Deirdre Bair is known for her biography of playwright Samuel Beckett, "Samuel Beckett: A Biography." She is now the "designated" (not "official") biographer for French feminist and writer Simone de Beauvoir. She recently interviewed de Beauvoir for the first time in Paris, and joins the show to discuss their conversation.
That student was Fresh Air's critic-at-large Laurie Stone. Stone studied with the feminist writer at Barnard. She was excited by Millet's enthusiasm for art and literature, and was emboldened by Millett's sincere belief in Stone's own potential.
Writer and performer Bobbie Louise Hawkins. In addition to her poetry and prose, Hawkins is an artist, playwright and actress. Her books include One Small Saga, Back to Texas, Frenchy and Cuban Pete, Almost Everything. Her new book, My Own Alphabet, is a collection of stories, essays and memoirs. Hawkins also tours with Terry Garthwaite and Rosalie Sorrels in a performance that combines jazz, story-telling and folk music.
Writer Cynthia Ozick. In 1981 and 1984, Ozick's two stories, "The Shawl" and "Rosa" won the O. Henry Prize award. Both stories appear in Ozick's new book, called The Shawl. In it, Ozick looks at what it means to `survive' the Nazi concentration camps, telling the story of Rosa, who witnesses the murder of her infant daughter in the camps. Later, living in Miami, Rosa imagines her daughter alive and married to a doctor in the United States.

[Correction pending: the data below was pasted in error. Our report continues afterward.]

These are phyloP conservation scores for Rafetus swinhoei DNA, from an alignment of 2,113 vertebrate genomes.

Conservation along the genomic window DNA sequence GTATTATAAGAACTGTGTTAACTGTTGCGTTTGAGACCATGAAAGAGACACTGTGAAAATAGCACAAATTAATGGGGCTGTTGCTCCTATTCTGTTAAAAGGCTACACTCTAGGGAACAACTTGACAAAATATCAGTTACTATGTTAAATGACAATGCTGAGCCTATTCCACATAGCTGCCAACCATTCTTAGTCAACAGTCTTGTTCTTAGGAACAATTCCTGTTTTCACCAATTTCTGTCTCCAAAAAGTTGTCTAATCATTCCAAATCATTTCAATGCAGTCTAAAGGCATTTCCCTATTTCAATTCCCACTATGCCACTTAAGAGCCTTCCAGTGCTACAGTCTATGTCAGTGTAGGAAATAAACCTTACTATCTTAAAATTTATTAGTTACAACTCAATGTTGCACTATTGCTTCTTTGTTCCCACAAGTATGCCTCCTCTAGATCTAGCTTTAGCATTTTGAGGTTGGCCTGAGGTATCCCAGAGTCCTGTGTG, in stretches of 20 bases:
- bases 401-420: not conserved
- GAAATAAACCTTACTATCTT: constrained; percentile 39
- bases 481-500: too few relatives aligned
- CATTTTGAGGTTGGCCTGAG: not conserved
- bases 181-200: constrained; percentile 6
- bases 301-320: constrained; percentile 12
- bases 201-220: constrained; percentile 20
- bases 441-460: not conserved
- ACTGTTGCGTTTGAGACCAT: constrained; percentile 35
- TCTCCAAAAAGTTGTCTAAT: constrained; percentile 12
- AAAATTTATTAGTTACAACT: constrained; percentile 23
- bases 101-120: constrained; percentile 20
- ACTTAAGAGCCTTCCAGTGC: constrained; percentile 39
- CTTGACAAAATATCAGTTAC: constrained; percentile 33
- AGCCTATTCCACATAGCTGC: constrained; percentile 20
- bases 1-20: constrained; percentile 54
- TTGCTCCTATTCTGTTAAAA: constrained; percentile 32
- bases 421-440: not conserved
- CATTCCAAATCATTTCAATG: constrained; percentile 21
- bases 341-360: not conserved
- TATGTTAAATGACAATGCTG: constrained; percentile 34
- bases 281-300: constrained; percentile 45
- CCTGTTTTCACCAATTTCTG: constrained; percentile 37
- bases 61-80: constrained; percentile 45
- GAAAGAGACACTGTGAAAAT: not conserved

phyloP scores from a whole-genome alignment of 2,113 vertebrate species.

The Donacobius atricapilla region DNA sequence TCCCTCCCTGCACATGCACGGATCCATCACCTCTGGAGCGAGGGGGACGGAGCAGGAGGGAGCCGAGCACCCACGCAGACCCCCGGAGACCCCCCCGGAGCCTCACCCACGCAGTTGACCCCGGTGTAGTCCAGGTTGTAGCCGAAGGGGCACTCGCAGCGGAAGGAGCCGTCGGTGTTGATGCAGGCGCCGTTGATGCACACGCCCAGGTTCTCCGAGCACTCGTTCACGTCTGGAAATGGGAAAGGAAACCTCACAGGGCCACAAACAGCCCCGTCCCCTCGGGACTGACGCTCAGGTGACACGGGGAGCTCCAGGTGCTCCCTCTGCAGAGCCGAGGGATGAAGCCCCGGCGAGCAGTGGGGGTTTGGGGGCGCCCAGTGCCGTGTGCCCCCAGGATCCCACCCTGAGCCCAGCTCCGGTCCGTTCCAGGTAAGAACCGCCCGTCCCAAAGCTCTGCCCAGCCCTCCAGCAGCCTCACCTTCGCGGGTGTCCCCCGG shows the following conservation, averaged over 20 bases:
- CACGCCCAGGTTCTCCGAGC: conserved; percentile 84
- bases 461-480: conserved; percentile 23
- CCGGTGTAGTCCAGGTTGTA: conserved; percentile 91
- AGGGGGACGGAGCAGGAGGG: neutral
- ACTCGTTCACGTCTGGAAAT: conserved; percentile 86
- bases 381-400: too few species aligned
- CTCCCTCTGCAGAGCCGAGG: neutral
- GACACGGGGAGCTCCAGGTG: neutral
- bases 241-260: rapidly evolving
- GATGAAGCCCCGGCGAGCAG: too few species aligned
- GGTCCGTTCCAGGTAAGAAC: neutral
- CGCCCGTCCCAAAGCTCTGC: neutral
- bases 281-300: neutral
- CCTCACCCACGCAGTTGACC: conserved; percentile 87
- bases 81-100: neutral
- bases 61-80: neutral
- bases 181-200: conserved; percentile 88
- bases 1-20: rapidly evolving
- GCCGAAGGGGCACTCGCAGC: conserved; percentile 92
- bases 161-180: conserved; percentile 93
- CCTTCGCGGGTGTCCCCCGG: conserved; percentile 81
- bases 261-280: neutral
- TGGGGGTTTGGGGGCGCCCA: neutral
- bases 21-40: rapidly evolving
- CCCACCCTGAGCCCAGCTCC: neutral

British writer Fay Weldon. She's most famous for her book, "The Life and Loves of a She-Devil," which was recently made into a movie. Weldon's novels deal with certain aspects of the female experience. In her first novel, "Fat Women's Joke" (1967), an over-weight middle-aged woman leaves her husband and struggles for self-respect in a world where youth and sex appeal count. And the heroine of "Down Among the Women," is an unwed mother. In all, Weldon has written fourteen novels and story collections.
Novelist Mary Gordon has a new collection of essays, "Good Boys and Dead Girls: And Other Essays." Catholicism has been a constant theme in her novels, which include: "Final Payment," and "The Company of Women." American fiction by men, Catholicism, and abortion are some of the issues she write about in her new book
Writer Sandra Cisneros. Her first book, "The House on Mango Street," told the story of Esperanza Cordero, a young girl growing up in the Latino quarter of Chicago. Cisneros has a recent collection of stories, "Woman Hollering Creek." (Rebroadcast. Original date 4/23/91).